Discover more from Twelve Thirty Six
New fears somewhere over the Rainbow Bridge
Delta can’t help ya reopen faster
“I expect, probably, we need another two or three months,” says Niagara Region’s top doctor about the prospect of the Canada–U.S. border reopening plan that Justin Trudeau promised is coming soon. But the new concern surrounds delta variant cases increasing and fear of unvaccinated Canadians becoming more vulnerable.
Just not ready for an election
Annamie Paul losing her paid staff due to party layoffs continued the drama ahead of a July 20 non-confidence vote faced by the leader of the Greens. Meanwhile, ahead of the election call, Jody Wilson-Raybould announced she won’t be running federally again—she’ll exit “toxic and ineffective” Ottawa in order to address issues elsewhere.
Black Lives Matter is getting a permanent home in Toronto. Wildseed Centre for Art and Activism will move into 24 Cecil Street, a downtown Victorian mansion recently listed for sale at $8.2 million. The purchase by BLM will allow the building to fulfill the objectives of Wildseed, which initially launched a smaller rented space in March 2020.
No more hockey nights in July
The second straight Stanley Cup victory by the Tampa Bay Lightning seemed to get less attention than Ron MacLean did after failing to ask Gary Bettman about sexual assault allegations surrounding the Chicago Blackhawks. But after a police tear-gassing following the one Montreal win, the final defeat looked calmer on those streets:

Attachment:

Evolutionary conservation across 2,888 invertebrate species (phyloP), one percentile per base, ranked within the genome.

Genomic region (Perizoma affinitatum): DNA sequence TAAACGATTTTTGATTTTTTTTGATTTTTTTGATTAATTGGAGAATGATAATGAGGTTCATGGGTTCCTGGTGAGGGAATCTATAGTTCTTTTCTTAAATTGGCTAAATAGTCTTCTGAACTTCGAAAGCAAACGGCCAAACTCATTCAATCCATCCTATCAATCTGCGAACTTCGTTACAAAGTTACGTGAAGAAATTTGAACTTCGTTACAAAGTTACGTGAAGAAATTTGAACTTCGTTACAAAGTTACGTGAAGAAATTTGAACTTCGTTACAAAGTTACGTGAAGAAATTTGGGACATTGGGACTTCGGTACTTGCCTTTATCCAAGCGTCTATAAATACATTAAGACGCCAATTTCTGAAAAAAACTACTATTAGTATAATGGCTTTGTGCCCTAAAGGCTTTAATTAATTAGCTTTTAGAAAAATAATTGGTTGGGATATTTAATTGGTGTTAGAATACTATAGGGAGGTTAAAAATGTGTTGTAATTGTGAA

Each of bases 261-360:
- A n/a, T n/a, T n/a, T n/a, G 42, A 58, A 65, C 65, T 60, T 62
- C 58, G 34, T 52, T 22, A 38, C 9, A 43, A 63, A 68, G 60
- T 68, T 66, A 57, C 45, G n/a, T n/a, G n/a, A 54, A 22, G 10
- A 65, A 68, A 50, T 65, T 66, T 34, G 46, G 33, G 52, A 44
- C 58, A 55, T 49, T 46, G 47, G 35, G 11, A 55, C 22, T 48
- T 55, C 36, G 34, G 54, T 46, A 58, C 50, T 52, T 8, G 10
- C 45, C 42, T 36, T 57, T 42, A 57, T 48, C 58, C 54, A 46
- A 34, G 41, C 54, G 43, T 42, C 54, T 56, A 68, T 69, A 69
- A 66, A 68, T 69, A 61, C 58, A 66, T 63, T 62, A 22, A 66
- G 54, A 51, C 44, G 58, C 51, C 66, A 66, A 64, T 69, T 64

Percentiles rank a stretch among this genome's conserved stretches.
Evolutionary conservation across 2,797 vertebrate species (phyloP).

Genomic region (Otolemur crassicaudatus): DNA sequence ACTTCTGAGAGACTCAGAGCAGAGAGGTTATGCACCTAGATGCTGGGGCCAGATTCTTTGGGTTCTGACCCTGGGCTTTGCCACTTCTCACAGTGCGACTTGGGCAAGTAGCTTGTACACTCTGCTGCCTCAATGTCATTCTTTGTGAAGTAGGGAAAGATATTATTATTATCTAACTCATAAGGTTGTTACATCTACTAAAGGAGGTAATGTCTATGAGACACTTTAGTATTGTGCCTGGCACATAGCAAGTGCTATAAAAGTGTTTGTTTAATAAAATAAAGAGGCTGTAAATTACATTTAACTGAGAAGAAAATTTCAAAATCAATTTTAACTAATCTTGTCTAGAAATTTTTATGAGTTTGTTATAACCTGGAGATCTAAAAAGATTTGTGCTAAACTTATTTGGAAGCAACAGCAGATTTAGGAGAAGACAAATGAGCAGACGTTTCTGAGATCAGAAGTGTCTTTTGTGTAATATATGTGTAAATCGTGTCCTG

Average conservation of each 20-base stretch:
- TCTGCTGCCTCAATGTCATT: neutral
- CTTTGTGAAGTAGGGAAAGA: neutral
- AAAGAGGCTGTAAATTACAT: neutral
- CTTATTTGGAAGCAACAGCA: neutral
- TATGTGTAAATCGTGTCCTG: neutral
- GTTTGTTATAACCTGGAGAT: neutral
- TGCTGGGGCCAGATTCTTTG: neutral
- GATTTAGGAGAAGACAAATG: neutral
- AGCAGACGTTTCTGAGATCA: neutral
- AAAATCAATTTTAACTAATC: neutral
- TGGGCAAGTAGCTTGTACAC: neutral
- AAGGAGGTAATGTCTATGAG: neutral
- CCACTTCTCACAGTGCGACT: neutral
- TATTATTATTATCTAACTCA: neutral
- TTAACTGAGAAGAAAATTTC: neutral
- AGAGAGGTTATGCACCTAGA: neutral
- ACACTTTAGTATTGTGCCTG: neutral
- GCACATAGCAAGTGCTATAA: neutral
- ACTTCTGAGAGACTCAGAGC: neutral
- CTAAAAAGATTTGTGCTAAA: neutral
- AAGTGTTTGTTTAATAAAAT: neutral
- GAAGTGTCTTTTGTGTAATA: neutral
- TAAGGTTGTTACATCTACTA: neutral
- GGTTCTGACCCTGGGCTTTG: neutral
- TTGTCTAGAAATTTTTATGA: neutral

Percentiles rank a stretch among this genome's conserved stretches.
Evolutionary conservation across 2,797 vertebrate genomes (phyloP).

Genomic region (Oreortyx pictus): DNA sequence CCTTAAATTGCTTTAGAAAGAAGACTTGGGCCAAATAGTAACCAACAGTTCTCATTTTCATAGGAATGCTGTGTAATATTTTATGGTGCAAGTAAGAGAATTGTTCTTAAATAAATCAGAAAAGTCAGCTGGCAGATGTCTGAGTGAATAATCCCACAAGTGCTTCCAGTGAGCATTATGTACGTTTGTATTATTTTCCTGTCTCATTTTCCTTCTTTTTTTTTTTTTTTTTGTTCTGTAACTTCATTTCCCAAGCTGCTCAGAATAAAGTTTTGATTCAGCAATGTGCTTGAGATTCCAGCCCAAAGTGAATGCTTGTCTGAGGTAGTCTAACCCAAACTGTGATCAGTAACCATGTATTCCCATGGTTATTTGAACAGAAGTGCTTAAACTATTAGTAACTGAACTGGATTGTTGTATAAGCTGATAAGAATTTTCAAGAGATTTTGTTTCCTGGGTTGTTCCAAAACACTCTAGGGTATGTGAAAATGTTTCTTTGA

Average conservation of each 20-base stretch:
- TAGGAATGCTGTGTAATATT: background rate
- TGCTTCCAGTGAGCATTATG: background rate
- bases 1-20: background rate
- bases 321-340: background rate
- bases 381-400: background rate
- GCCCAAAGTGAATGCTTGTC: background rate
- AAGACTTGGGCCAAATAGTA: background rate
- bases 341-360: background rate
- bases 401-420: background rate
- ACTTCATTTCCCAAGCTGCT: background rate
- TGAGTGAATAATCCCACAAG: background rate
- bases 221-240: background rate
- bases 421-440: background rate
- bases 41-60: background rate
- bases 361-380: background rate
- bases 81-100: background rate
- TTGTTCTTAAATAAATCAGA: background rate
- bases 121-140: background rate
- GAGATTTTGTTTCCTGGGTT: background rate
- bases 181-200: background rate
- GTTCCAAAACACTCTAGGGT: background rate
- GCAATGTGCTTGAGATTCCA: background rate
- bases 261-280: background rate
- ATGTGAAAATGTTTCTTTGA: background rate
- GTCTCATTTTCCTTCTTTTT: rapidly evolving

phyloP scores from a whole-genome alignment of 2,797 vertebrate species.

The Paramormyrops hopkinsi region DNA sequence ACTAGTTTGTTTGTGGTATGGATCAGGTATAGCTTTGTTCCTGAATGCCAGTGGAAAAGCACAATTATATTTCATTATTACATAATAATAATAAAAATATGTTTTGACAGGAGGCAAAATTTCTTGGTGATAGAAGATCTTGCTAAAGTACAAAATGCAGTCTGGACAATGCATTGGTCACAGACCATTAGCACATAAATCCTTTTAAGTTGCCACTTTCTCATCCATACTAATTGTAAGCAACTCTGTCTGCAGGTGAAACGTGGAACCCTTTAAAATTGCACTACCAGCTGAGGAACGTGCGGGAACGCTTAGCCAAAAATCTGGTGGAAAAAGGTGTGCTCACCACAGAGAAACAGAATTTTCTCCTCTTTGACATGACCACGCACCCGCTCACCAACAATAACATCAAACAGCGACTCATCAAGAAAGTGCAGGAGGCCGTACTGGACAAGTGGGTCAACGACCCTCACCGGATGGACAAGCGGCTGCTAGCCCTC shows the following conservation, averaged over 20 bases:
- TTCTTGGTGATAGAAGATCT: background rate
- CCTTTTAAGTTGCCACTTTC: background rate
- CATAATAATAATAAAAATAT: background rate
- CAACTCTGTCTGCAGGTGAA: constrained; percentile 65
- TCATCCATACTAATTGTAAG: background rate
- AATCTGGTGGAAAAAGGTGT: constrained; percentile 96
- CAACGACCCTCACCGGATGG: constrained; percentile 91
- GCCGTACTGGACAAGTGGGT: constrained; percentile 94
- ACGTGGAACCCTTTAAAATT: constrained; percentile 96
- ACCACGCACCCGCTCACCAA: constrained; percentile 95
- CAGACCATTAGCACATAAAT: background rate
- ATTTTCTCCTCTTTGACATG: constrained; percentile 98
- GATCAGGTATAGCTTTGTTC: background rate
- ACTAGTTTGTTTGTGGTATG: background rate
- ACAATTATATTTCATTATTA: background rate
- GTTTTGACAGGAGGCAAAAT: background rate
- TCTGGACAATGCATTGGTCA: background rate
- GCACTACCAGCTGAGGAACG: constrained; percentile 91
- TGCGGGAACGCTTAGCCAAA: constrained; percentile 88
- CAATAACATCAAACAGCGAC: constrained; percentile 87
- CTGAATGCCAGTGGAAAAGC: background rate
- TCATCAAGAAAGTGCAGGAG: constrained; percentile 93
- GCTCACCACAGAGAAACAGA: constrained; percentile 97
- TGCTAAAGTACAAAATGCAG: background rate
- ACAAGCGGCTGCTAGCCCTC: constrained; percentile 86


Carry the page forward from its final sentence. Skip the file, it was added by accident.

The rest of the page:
Torstar’s next play involves making news media for Gen Z. AFK, a joint venture with Toronto company Enthusiast Gaming, will be a brand whose acronym refers to “away from keyboard.” The publisher is also planning to launch its online casino in December, once Ontario has established its new legal entity to manage single-game sports betting.
Finally, the opposite of Bart
Finding D.W. is a new podcast series in which former voice actor Jason Szwimer talks to six other guys who had the role of Dora Winifred “D.W.” Read. The younger sister to the title character of Arthur, a show recorded in Montreal and Toronto for 25 years, remains a job only given to a boy whose voice has’t broken yet: